‘Tenet’ to Be Re-Released in Theaters Ahead of ‘Dune: Part Two’

Christopher Nolan’s mind-bending sci-fi thriller Tenet is set to return to theaters for a limited one-week engagement leading up to the release of the highly anticipated blockbuster Dune: Part Two. Warner Bros. announced that movie will be re-released in IMAX and 70mm large format starting February 23, giving audiences another chance to experience Nolan’s time-inversion epic the way it was meant to be seen.

Background on Tenet’s Original Release

Movie had the misfortune of being the first major Hollywood tentpole to debut theatrically during the COVID-19 pandemic. It was originally scheduled for a July 2020 release but was delayed multiple times until Warner Bros. settled on a risky mid-August opening. With many theaters still closed, seating capacity limited, and audiences hesitant to return, Tenet landed with a thud domestically, grossing only $58 million in North America. However, it performed respectably overseas with $307 million for a $365 million global total.

While not a financial disaster, Tenet’s disappointing box office reignited the debate over the viability of big-budget original films in the franchise era. It also soured the relationship between Nolan and Warner Bros., which became downright hostile when the studio opted for a hybrid HBO Max day-and-date release model in 2021, starting with movie star John David Washington’s next movie, The Little Things. After over 15 years and $4.2 billion in box office, Nolan and Warner Bros. parted ways.

Why Re-Release Tenet Now?:

Nolan’s latest film, Oppenheimer, is a major Oscar contender this year with 13 nominations. A film re-release allows Warner Bros. to capitalize on Nolan’s name at a peak moment of popularity. It also signals a thawing of tensions between the director and studio.

Movie was shot entirely using IMAX 70mm and 70mm large format film cameras. The film’s visual grandeur was compromised on its first release with most theaters unable to project 70mm due to COVID restrictions. This limited re-release gives audiences a chance to see Tenet as Nolan intended.

Sweetening the deal, the Tenet re-release will feature exclusive first-look footage from

, which opens March 1. Eventizing Tenet with the Dune sneak peek makes this a can’t-miss experience for sci-fi fans.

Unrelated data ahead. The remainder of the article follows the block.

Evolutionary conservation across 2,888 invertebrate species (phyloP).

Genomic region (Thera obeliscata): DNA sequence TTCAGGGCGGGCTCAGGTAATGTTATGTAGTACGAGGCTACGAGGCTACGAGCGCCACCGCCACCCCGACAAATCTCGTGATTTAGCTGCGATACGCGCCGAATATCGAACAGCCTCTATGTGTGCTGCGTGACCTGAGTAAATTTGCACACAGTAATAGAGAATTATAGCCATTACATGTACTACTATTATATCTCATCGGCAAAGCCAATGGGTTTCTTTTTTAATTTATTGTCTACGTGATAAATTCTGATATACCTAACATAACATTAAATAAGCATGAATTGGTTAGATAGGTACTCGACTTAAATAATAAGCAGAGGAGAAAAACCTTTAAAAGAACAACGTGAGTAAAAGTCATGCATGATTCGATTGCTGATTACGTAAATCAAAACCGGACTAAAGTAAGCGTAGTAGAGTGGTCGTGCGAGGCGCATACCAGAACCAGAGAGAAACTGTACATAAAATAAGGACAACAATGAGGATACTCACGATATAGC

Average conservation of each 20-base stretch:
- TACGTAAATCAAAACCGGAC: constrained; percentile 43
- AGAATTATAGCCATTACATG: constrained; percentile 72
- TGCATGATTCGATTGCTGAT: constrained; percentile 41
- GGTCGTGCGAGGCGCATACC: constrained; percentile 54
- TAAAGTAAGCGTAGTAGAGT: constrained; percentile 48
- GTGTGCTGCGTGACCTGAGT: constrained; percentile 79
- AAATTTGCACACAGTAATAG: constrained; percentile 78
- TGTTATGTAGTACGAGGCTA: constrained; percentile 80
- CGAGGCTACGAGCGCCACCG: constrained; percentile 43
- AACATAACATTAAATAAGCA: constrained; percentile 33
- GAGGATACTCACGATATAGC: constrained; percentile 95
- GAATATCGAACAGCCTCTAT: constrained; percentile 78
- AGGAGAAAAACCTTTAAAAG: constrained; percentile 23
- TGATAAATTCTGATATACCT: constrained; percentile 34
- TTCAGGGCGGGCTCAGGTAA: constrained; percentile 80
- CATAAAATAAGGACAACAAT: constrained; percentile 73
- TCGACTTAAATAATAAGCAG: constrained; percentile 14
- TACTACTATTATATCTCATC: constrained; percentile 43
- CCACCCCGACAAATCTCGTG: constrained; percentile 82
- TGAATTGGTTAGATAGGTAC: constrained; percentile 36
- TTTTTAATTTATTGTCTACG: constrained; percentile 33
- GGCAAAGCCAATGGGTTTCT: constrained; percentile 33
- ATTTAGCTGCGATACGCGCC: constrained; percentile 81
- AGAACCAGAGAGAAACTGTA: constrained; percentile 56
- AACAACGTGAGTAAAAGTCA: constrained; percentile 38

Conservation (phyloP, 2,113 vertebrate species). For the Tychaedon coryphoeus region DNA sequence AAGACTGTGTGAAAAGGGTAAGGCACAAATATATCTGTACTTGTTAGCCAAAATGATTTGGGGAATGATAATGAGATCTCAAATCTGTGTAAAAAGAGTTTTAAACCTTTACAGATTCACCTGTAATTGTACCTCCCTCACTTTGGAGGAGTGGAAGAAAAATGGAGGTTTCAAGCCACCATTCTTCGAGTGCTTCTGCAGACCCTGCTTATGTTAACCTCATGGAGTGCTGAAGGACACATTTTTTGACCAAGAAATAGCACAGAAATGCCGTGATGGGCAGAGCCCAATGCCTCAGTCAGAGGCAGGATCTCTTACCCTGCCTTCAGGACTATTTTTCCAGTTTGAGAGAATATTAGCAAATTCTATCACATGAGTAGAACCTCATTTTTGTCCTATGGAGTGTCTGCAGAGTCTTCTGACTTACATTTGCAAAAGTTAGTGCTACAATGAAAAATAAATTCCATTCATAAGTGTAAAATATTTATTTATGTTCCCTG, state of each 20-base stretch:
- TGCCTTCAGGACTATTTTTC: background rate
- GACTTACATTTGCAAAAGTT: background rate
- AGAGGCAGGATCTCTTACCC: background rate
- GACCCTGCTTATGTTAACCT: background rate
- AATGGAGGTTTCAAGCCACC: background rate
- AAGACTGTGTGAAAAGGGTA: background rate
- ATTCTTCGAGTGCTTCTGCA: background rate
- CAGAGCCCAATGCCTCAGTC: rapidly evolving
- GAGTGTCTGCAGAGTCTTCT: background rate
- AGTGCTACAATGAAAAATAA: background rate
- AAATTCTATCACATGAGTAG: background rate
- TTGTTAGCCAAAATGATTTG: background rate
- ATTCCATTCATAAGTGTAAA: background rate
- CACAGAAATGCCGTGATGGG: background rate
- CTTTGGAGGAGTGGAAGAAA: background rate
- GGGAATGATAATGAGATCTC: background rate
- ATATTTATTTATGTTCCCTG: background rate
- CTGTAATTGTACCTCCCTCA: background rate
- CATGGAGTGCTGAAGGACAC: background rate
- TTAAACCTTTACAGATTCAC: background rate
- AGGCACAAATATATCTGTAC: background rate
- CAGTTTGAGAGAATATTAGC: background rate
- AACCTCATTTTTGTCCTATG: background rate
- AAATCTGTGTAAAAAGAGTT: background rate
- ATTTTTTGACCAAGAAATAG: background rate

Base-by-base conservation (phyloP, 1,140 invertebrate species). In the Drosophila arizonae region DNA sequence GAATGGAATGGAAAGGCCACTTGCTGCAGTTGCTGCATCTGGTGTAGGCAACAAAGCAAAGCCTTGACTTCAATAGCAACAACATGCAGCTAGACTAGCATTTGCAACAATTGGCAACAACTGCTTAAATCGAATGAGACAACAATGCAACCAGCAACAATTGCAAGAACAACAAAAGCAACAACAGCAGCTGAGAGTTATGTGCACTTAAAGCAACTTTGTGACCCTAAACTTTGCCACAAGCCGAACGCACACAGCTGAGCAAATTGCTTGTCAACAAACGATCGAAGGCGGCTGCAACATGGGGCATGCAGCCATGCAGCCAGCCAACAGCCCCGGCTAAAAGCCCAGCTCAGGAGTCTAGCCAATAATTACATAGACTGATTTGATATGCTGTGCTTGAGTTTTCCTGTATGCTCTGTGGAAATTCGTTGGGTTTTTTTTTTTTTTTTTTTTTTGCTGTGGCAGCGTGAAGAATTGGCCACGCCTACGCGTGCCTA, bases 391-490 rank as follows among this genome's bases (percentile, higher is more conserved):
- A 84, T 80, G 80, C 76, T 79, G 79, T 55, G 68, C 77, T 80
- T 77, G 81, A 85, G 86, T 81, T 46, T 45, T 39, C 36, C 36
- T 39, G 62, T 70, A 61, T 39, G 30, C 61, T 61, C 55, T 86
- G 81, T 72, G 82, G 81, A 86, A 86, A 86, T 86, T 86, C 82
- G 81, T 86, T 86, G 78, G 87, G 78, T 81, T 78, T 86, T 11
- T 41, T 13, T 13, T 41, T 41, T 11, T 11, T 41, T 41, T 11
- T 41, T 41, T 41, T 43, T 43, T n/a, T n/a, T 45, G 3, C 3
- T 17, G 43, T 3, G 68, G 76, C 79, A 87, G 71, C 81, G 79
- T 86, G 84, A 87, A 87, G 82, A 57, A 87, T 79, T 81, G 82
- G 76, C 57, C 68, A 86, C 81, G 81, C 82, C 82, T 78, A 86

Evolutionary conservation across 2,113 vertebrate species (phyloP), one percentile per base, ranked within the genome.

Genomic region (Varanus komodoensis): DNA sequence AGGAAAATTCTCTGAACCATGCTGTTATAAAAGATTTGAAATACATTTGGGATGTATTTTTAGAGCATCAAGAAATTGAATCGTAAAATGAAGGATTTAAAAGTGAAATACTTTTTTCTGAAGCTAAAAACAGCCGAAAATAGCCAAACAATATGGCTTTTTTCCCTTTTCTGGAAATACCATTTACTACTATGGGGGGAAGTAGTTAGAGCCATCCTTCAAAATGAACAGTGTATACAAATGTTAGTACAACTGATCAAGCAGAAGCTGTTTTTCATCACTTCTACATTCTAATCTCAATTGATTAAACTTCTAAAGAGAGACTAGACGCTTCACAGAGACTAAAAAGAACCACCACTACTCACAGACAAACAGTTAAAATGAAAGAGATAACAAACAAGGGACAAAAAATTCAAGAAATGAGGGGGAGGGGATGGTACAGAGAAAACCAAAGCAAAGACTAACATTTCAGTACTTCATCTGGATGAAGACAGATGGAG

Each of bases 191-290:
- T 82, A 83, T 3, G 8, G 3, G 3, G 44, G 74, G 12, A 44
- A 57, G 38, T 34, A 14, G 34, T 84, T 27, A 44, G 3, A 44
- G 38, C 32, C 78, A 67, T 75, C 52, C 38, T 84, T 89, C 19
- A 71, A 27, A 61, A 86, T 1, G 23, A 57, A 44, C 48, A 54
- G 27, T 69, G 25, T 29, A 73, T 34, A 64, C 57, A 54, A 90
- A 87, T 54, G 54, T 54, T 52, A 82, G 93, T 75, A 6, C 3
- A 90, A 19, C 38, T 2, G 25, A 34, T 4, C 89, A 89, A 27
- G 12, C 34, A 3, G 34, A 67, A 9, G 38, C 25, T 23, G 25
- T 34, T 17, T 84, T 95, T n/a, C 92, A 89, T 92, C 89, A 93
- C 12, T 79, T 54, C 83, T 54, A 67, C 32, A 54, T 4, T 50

Since Tenet’s original run, the film’s co-star Robert Pattinson has become an even bigger A-lister thanks to his turn as Batman. Having two major stars in Pattinson and John David Washington gives the rerelease extra allure.

What Audiences Can Expect from Experiencing Tenet in IMAX 70mm?

Experiencing Tenet in Nolan’s preferred IMAX 70mm unlocks the director’s grand vision’s full scale, detail, and immersion.

Movie was shot using both 15/70mm IMAX film as well as 65mm large format film. IMAX 70mm has a frame size 10 times larger than standard 35mm, yielding extraordinary image clarity and a sense of depth. 70mm film has unparalleled resolution equivalent to 18K digital cinema cameras.

Seeing Tenet at an IMAX 70mm venue like Universal CityWalk or AMC Lincoln Square in New York allows viewers to see the film at the maximum possible image quality with crystal clarity and minimal grain. The IMAX sound system coupled with 70mm’s rich uncompressed audio gives the experience unmatched sonic impact.

Certain key sequences in Tenet switch aspect ratios for a truly immersive IMAX experience, including the thrilling plane crash set piece. The shifting aspect ratios and enveloping soundscape make 70mm the definitive way to experience Nolan’s technical mastery.

Will Tenet Find a Bigger Audience During Its Theatrical Re-Release?

It is still considered one of Nolan’s most perplexing and polarizing films. Between its cerebral plotting, chronology-twisting concepts, booming audio mix, and grim tone, it didn’t have the accessibility of the director’s previous hits like Inception and Interstellar.

However, coming on the heels of Nolan’s Oscar coronation and with the added value of exclusive Dune: Part Two footage, this re-release seems strategically positioned to do significantly better business than Tenet’s first go-round.

The one-week-only event should entice Nolan die-hards, Dune fans, and anyone who missed experiencing movie in its full-screen 70mm glory on its first release. Audiences now also have the benefit of knowing Tenet’s reputation for being complex and even confusing. Viewers can re-watch or newly experience the film with this perspective in mind.

While some minds may still be tangled in Tenet’s time loops, the film should play better prepared for its repetitive narrative and physics-breaking premise. And the chance to see it projected properly in 70mm IMAX will likely convert any Nolan skeptic.

Tenet may still leave some viewers scratching their heads. But it’s set to earn a bigger audience and box office on this well-timed big-screen revisit.

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